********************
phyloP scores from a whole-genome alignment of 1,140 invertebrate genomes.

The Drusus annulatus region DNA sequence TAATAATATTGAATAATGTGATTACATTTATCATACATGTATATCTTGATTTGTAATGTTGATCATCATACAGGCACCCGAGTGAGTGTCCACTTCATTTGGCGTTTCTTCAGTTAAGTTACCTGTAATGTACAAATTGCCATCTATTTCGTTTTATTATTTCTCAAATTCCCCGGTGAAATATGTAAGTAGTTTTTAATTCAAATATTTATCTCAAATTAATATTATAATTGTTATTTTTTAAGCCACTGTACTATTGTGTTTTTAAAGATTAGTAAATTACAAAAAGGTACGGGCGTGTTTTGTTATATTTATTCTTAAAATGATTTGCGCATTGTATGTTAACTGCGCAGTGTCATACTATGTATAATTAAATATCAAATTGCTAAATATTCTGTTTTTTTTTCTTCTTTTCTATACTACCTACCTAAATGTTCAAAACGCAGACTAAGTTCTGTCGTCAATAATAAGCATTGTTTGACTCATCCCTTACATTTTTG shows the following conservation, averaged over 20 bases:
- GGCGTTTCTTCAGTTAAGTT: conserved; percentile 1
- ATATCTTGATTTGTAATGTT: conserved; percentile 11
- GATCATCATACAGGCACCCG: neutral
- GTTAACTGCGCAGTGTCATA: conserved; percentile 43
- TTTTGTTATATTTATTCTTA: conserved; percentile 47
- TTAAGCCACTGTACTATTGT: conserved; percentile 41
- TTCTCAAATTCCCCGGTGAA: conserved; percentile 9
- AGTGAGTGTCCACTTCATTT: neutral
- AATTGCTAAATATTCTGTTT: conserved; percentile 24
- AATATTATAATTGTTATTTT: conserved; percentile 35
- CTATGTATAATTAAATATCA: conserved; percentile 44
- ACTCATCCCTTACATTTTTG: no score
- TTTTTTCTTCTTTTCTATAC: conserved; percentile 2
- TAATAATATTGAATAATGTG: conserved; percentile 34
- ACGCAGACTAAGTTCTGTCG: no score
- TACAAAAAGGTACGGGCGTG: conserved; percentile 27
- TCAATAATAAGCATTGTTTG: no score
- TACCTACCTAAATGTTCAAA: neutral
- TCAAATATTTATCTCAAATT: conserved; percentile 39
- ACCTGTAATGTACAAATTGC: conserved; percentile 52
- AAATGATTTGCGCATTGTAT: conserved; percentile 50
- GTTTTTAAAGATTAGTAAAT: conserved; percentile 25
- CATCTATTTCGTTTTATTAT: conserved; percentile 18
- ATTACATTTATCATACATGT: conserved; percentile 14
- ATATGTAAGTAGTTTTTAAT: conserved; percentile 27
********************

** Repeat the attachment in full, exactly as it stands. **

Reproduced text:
phyloP scores from a whole-genome alignment of 1,140 invertebrate genomes.

The Drusus annulatus region DNA sequence TAATAATATTGAATAATGTGATTACATTTATCATACATGTATATCTTGATTTGTAATGTTGATCATCATACAGGCACCCGAGTGAGTGTCCACTTCATTTGGCGTTTCTTCAGTTAAGTTACCTGTAATGTACAAATTGCCATCTATTTCGTTTTATTATTTCTCAAATTCCCCGGTGAAATATGTAAGTAGTTTTTAATTCAAATATTTATCTCAAATTAATATTATAATTGTTATTTTTTAAGCCACTGTACTATTGTGTTTTTAAAGATTAGTAAATTACAAAAAGGTACGGGCGTGTTTTGTTATATTTATTCTTAAAATGATTTGCGCATTGTATGTTAACTGCGCAGTGTCATACTATGTATAATTAAATATCAAATTGCTAAATATTCTGTTTTTTTTTCTTCTTTTCTATACTACCTACCTAAATGTTCAAAACGCAGACTAAGTTCTGTCGTCAATAATAAGCATTGTTTGACTCATCCCTTACATTTTTG shows the following conservation, averaged over 20 bases:
- GGCGTTTCTTCAGTTAAGTT: conserved; percentile 1
- ATATCTTGATTTGTAATGTT: conserved; percentile 11
- GATCATCATACAGGCACCCG: neutral
- GTTAACTGCGCAGTGTCATA: conserved; percentile 43
- TTTTGTTATATTTATTCTTA: conserved; percentile 47
- TTAAGCCACTGTACTATTGT: conserved; percentile 41
- TTCTCAAATTCCCCGGTGAA: conserved; percentile 9
- AGTGAGTGTCCACTTCATTT: neutral
- AATTGCTAAATATTCTGTTT: conserved; percentile 24
- AATATTATAATTGTTATTTT: conserved; percentile 35
- CTATGTATAATTAAATATCA: conserved; percentile 44
- ACTCATCCCTTACATTTTTG: no score
- TTTTTTCTTCTTTTCTATAC: conserved; percentile 2
- TAATAATATTGAATAATGTG: conserved; percentile 34
- ACGCAGACTAAGTTCTGTCG: no score
- TACAAAAAGGTACGGGCGTG: conserved; percentile 27
- TCAATAATAAGCATTGTTTG: no score
- TACCTACCTAAATGTTCAAA: neutral
- TCAAATATTTATCTCAAATT: conserved; percentile 39
- ACCTGTAATGTACAAATTGC: conserved; percentile 52
- AAATGATTTGCGCATTGTAT: conserved; percentile 50
- GTTTTTAAAGATTAGTAAAT: conserved; percentile 25
- CATCTATTTCGTTTTATTAT: conserved; percentile 18
- ATTACATTTATCATACATGT: conserved; percentile 14
- ATATGTAAGTAGTTTTTAAT: conserved; percentile 27